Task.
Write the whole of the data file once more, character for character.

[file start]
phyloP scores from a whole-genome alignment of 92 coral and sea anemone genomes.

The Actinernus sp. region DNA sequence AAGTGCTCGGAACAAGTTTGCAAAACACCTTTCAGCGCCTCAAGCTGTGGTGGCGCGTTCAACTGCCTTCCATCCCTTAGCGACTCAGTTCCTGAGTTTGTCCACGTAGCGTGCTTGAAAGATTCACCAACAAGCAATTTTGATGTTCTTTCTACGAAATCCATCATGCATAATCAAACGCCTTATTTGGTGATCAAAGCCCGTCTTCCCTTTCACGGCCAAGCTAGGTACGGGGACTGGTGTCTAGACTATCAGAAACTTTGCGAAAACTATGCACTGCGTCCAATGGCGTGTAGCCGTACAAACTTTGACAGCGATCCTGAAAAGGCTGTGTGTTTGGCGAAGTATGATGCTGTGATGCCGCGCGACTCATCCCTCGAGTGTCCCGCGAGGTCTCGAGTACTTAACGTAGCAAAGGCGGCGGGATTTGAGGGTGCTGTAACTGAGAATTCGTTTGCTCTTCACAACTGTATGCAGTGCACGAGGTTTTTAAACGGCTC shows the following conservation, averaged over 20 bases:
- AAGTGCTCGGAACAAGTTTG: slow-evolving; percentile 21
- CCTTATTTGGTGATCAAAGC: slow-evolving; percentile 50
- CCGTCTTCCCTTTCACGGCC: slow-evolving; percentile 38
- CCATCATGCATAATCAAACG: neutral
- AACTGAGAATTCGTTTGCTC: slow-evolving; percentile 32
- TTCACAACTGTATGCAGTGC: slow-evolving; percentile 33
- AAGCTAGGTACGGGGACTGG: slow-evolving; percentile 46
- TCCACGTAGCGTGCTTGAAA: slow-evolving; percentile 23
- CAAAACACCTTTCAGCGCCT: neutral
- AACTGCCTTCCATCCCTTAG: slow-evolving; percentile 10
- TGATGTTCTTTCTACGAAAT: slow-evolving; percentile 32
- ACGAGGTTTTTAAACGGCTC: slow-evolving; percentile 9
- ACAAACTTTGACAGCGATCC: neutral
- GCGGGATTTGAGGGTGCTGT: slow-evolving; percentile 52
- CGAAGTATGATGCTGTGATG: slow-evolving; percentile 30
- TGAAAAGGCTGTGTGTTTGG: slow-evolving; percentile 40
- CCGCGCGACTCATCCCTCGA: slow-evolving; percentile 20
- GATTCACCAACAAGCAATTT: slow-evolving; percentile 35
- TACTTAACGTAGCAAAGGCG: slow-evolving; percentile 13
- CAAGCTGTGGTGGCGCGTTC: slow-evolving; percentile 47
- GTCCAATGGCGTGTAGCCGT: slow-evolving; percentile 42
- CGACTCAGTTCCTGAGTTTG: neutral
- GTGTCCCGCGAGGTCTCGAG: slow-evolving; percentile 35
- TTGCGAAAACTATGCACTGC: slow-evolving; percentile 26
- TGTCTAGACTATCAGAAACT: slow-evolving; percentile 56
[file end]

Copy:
phyloP scores from a whole-genome alignment of 92 coral and sea anemone genomes.

The Actinernus sp. region DNA sequence AAGTGCTCGGAACAAGTTTGCAAAACACCTTTCAGCGCCTCAAGCTGTGGTGGCGCGTTCAACTGCCTTCCATCCCTTAGCGACTCAGTTCCTGAGTTTGTCCACGTAGCGTGCTTGAAAGATTCACCAACAAGCAATTTTGATGTTCTTTCTACGAAATCCATCATGCATAATCAAACGCCTTATTTGGTGATCAAAGCCCGTCTTCCCTTTCACGGCCAAGCTAGGTACGGGGACTGGTGTCTAGACTATCAGAAACTTTGCGAAAACTATGCACTGCGTCCAATGGCGTGTAGCCGTACAAACTTTGACAGCGATCCTGAAAAGGCTGTGTGTTTGGCGAAGTATGATGCTGTGATGCCGCGCGACTCATCCCTCGAGTGTCCCGCGAGGTCTCGAGTACTTAACGTAGCAAAGGCGGCGGGATTTGAGGGTGCTGTAACTGAGAATTCGTTTGCTCTTCACAACTGTATGCAGTGCACGAGGTTTTTAAACGGCTC shows the following conservation, averaged over 20 bases:
- AAGTGCTCGGAACAAGTTTG: slow-evolving; percentile 21
- CCTTATTTGGTGATCAAAGC: slow-evolving; percentile 50
- CCGTCTTCCCTTTCACGGCC: slow-evolving; percentile 38
- CCATCATGCATAATCAAACG: neutral
- AACTGAGAATTCGTTTGCTC: slow-evolving; percentile 32
- TTCACAACTGTATGCAGTGC: slow-evolving; percentile 33
- AAGCTAGGTACGGGGACTGG: slow-evolving; percentile 46
- TCCACGTAGCGTGCTTGAAA: slow-evolving; percentile 23
- CAAAACACCTTTCAGCGCCT: neutral
- AACTGCCTTCCATCCCTTAG: slow-evolving; percentile 10
- TGATGTTCTTTCTACGAAAT: slow-evolving; percentile 32
- ACGAGGTTTTTAAACGGCTC: slow-evolving; percentile 9
- ACAAACTTTGACAGCGATCC: neutral
- GCGGGATTTGAGGGTGCTGT: slow-evolving; percentile 52
- CGAAGTATGATGCTGTGATG: slow-evolving; percentile 30
- TGAAAAGGCTGTGTGTTTGG: slow-evolving; percentile 40
- CCGCGCGACTCATCCCTCGA: slow-evolving; percentile 20
- GATTCACCAACAAGCAATTT: slow-evolving; percentile 35
- TACTTAACGTAGCAAAGGCG: slow-evolving; percentile 13
- CAAGCTGTGGTGGCGCGTTC: slow-evolving; percentile 47
- GTCCAATGGCGTGTAGCCGT: slow-evolving; percentile 42
- CGACTCAGTTCCTGAGTTTG: neutral
- GTGTCCCGCGAGGTCTCGAG: slow-evolving; percentile 35
- TTGCGAAAACTATGCACTGC: slow-evolving; percentile 26
- TGTCTAGACTATCAGAAACT: slow-evolving; percentile 56